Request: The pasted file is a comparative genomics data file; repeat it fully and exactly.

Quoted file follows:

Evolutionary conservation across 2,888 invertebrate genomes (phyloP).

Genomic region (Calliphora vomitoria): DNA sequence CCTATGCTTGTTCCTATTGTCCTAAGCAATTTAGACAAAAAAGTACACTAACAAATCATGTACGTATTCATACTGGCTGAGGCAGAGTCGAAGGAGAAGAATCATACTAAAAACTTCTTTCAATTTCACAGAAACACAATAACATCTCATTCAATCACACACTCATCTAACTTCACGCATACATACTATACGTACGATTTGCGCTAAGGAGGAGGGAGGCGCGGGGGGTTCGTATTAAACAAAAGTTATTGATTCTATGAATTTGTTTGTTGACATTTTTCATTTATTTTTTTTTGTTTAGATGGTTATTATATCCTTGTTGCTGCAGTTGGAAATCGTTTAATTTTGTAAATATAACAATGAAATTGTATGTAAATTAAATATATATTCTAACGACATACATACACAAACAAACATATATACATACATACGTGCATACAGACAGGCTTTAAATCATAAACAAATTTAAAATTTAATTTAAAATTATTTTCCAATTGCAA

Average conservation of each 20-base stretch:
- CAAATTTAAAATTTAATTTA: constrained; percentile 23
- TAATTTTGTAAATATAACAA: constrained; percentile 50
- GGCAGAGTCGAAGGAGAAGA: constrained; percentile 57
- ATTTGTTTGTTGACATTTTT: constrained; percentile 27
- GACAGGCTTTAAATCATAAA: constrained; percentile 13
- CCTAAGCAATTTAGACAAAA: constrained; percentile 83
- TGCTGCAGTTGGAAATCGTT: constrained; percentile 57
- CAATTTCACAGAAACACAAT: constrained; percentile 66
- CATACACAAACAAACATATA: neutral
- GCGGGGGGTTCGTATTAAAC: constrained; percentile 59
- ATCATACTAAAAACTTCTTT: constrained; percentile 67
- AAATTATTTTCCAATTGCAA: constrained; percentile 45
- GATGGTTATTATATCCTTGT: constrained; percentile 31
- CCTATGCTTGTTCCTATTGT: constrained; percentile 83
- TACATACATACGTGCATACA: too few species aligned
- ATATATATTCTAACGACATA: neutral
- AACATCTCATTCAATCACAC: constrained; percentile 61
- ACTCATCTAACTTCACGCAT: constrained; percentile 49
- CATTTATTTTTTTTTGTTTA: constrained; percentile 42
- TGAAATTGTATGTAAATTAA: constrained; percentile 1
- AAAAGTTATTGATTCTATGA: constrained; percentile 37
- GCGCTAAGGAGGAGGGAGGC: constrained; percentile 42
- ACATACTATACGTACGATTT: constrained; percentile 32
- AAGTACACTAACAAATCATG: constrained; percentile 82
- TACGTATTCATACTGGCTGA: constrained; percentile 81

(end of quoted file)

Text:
Evolutionary conservation across 2,888 invertebrate genomes (phyloP).

Genomic region (Calliphora vomitoria): DNA sequence CCTATGCTTGTTCCTATTGTCCTAAGCAATTTAGACAAAAAAGTACACTAACAAATCATGTACGTATTCATACTGGCTGAGGCAGAGTCGAAGGAGAAGAATCATACTAAAAACTTCTTTCAATTTCACAGAAACACAATAACATCTCATTCAATCACACACTCATCTAACTTCACGCATACATACTATACGTACGATTTGCGCTAAGGAGGAGGGAGGCGCGGGGGGTTCGTATTAAACAAAAGTTATTGATTCTATGAATTTGTTTGTTGACATTTTTCATTTATTTTTTTTTGTTTAGATGGTTATTATATCCTTGTTGCTGCAGTTGGAAATCGTTTAATTTTGTAAATATAACAATGAAATTGTATGTAAATTAAATATATATTCTAACGACATACATACACAAACAAACATATATACATACATACGTGCATACAGACAGGCTTTAAATCATAAACAAATTTAAAATTTAATTTAAAATTATTTTCCAATTGCAA

Average conservation of each 20-base stretch:
- CAAATTTAAAATTTAATTTA: constrained; percentile 23
- TAATTTTGTAAATATAACAA: constrained; percentile 50
- GGCAGAGTCGAAGGAGAAGA: constrained; percentile 57
- ATTTGTTTGTTGACATTTTT: constrained; percentile 27
- GACAGGCTTTAAATCATAAA: constrained; percentile 13
- CCTAAGCAATTTAGACAAAA: constrained; percentile 83
- TGCTGCAGTTGGAAATCGTT: constrained; percentile 57
- CAATTTCACAGAAACACAAT: constrained; percentile 66
- CATACACAAACAAACATATA: neutral
- GCGGGGGGTTCGTATTAAAC: constrained; percentile 59
- ATCATACTAAAAACTTCTTT: constrained; percentile 67
- AAATTATTTTCCAATTGCAA: constrained; percentile 45
- GATGGTTATTATATCCTTGT: constrained; percentile 31
- CCTATGCTTGTTCCTATTGT: constrained; percentile 83
- TACATACATACGTGCATACA: too few species aligned
- ATATATATTCTAACGACATA: neutral
- AACATCTCATTCAATCACAC: constrained; percentile 61
- ACTCATCTAACTTCACGCAT: constrained; percentile 49
- CATTTATTTTTTTTTGTTTA: constrained; percentile 42
- TGAAATTGTATGTAAATTAA: constrained; percentile 1
- AAAAGTTATTGATTCTATGA: constrained; percentile 37
- GCGCTAAGGAGGAGGGAGGC: constrained; percentile 42
- ACATACTATACGTACGATTT: constrained; percentile 32
- AAGTACACTAACAAATCATG: constrained; percentile 82
- TACGTATTCATACTGGCTGA: constrained; percentile 81